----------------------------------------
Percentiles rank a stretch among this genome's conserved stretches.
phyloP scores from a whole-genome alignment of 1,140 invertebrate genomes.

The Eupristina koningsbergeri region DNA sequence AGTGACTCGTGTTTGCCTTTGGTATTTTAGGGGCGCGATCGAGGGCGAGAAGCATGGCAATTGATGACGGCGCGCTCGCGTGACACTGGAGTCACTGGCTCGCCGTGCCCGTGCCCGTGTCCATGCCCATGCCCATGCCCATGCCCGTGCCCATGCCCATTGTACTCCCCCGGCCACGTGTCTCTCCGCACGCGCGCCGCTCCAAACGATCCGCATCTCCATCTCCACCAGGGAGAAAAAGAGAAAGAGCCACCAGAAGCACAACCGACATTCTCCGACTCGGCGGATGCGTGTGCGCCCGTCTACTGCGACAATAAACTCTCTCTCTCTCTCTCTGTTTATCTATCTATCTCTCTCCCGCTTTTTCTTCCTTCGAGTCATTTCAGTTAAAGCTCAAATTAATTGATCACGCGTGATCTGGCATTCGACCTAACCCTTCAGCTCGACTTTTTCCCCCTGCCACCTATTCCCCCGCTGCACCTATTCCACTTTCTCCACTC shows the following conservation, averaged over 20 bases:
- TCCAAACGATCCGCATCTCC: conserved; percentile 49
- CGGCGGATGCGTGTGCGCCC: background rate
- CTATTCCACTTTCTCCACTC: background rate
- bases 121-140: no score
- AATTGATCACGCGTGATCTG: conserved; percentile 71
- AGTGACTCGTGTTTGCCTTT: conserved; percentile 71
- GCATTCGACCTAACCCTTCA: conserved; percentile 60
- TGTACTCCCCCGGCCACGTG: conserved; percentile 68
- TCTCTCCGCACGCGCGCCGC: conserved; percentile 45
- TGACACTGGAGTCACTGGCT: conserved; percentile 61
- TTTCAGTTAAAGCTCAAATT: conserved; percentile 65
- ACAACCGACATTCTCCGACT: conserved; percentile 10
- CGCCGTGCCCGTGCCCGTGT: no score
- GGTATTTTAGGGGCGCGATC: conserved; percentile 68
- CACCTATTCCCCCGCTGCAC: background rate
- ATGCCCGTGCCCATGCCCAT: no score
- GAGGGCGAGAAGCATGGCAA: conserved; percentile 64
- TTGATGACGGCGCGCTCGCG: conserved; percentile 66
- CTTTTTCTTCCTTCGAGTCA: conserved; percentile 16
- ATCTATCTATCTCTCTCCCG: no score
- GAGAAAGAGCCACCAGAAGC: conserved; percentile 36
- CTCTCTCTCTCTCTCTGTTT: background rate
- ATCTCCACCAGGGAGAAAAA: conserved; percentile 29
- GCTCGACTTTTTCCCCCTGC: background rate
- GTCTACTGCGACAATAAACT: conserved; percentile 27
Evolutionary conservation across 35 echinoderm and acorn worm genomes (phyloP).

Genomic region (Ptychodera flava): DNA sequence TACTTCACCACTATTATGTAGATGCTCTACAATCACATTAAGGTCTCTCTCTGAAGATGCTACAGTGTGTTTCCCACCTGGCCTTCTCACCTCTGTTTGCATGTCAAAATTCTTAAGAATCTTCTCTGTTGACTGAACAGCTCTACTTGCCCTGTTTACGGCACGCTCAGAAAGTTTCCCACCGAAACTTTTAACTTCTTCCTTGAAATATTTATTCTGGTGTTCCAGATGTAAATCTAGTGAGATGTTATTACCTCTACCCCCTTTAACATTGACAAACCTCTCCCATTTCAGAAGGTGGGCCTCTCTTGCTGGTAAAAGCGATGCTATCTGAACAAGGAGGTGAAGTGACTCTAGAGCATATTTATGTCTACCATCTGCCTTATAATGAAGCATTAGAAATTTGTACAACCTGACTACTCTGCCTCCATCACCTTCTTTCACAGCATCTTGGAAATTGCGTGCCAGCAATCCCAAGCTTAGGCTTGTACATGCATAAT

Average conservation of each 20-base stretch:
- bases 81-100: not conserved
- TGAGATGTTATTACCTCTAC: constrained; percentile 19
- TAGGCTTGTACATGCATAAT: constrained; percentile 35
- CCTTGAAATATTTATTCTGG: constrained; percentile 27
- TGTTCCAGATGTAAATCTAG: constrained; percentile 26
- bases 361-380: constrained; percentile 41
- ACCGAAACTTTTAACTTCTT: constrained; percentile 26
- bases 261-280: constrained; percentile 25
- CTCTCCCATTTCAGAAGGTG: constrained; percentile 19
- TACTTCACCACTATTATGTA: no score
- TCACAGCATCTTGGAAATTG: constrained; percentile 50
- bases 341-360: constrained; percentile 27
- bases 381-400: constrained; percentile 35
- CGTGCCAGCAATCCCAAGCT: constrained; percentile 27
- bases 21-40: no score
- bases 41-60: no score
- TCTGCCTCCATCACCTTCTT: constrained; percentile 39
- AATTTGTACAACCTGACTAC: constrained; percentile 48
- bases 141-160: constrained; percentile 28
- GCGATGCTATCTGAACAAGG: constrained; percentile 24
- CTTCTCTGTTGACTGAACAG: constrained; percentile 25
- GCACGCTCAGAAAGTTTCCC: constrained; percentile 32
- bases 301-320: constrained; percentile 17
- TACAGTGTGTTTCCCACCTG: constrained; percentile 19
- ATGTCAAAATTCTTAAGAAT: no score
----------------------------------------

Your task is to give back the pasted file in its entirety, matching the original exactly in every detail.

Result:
Percentiles rank a stretch among this genome's conserved stretches.
phyloP scores from a whole-genome alignment of 1,140 invertebrate genomes.

The Eupristina koningsbergeri region DNA sequence AGTGACTCGTGTTTGCCTTTGGTATTTTAGGGGCGCGATCGAGGGCGAGAAGCATGGCAATTGATGACGGCGCGCTCGCGTGACACTGGAGTCACTGGCTCGCCGTGCCCGTGCCCGTGTCCATGCCCATGCCCATGCCCATGCCCGTGCCCATGCCCATTGTACTCCCCCGGCCACGTGTCTCTCCGCACGCGCGCCGCTCCAAACGATCCGCATCTCCATCTCCACCAGGGAGAAAAAGAGAAAGAGCCACCAGAAGCACAACCGACATTCTCCGACTCGGCGGATGCGTGTGCGCCCGTCTACTGCGACAATAAACTCTCTCTCTCTCTCTCTGTTTATCTATCTATCTCTCTCCCGCTTTTTCTTCCTTCGAGTCATTTCAGTTAAAGCTCAAATTAATTGATCACGCGTGATCTGGCATTCGACCTAACCCTTCAGCTCGACTTTTTCCCCCTGCCACCTATTCCCCCGCTGCACCTATTCCACTTTCTCCACTC shows the following conservation, averaged over 20 bases:
- TCCAAACGATCCGCATCTCC: conserved; percentile 49
- CGGCGGATGCGTGTGCGCCC: background rate
- CTATTCCACTTTCTCCACTC: background rate
- bases 121-140: no score
- AATTGATCACGCGTGATCTG: conserved; percentile 71
- AGTGACTCGTGTTTGCCTTT: conserved; percentile 71
- GCATTCGACCTAACCCTTCA: conserved; percentile 60
- TGTACTCCCCCGGCCACGTG: conserved; percentile 68
- TCTCTCCGCACGCGCGCCGC: conserved; percentile 45
- TGACACTGGAGTCACTGGCT: conserved; percentile 61
- TTTCAGTTAAAGCTCAAATT: conserved; percentile 65
- ACAACCGACATTCTCCGACT: conserved; percentile 10
- CGCCGTGCCCGTGCCCGTGT: no score
- GGTATTTTAGGGGCGCGATC: conserved; percentile 68
- CACCTATTCCCCCGCTGCAC: background rate
- ATGCCCGTGCCCATGCCCAT: no score
- GAGGGCGAGAAGCATGGCAA: conserved; percentile 64
- TTGATGACGGCGCGCTCGCG: conserved; percentile 66
- CTTTTTCTTCCTTCGAGTCA: conserved; percentile 16
- ATCTATCTATCTCTCTCCCG: no score
- GAGAAAGAGCCACCAGAAGC: conserved; percentile 36
- CTCTCTCTCTCTCTCTGTTT: background rate
- ATCTCCACCAGGGAGAAAAA: conserved; percentile 29
- GCTCGACTTTTTCCCCCTGC: background rate
- GTCTACTGCGACAATAAACT: conserved; percentile 27
Evolutionary conservation across 35 echinoderm and acorn worm genomes (phyloP).

Genomic region (Ptychodera flava): DNA sequence TACTTCACCACTATTATGTAGATGCTCTACAATCACATTAAGGTCTCTCTCTGAAGATGCTACAGTGTGTTTCCCACCTGGCCTTCTCACCTCTGTTTGCATGTCAAAATTCTTAAGAATCTTCTCTGTTGACTGAACAGCTCTACTTGCCCTGTTTACGGCACGCTCAGAAAGTTTCCCACCGAAACTTTTAACTTCTTCCTTGAAATATTTATTCTGGTGTTCCAGATGTAAATCTAGTGAGATGTTATTACCTCTACCCCCTTTAACATTGACAAACCTCTCCCATTTCAGAAGGTGGGCCTCTCTTGCTGGTAAAAGCGATGCTATCTGAACAAGGAGGTGAAGTGACTCTAGAGCATATTTATGTCTACCATCTGCCTTATAATGAAGCATTAGAAATTTGTACAACCTGACTACTCTGCCTCCATCACCTTCTTTCACAGCATCTTGGAAATTGCGTGCCAGCAATCCCAAGCTTAGGCTTGTACATGCATAAT

Average conservation of each 20-base stretch:
- bases 81-100: not conserved
- TGAGATGTTATTACCTCTAC: constrained; percentile 19
- TAGGCTTGTACATGCATAAT: constrained; percentile 35
- CCTTGAAATATTTATTCTGG: constrained; percentile 27
- TGTTCCAGATGTAAATCTAG: constrained; percentile 26
- bases 361-380: constrained; percentile 41
- ACCGAAACTTTTAACTTCTT: constrained; percentile 26
- bases 261-280: constrained; percentile 25
- CTCTCCCATTTCAGAAGGTG: constrained; percentile 19
- TACTTCACCACTATTATGTA: no score
- TCACAGCATCTTGGAAATTG: constrained; percentile 50
- bases 341-360: constrained; percentile 27
- bases 381-400: constrained; percentile 35
- CGTGCCAGCAATCCCAAGCT: constrained; percentile 27
- bases 21-40: no score
- bases 41-60: no score
- TCTGCCTCCATCACCTTCTT: constrained; percentile 39
- AATTTGTACAACCTGACTAC: constrained; percentile 48
- bases 141-160: constrained; percentile 28
- GCGATGCTATCTGAACAAGG: constrained; percentile 24
- CTTCTCTGTTGACTGAACAG: constrained; percentile 25
- GCACGCTCAGAAAGTTTCCC: constrained; percentile 32
- bases 301-320: constrained; percentile 17
- TACAGTGTGTTTCCCACCTG: constrained; percentile 19
- ATGTCAAAATTCTTAAGAAT: no score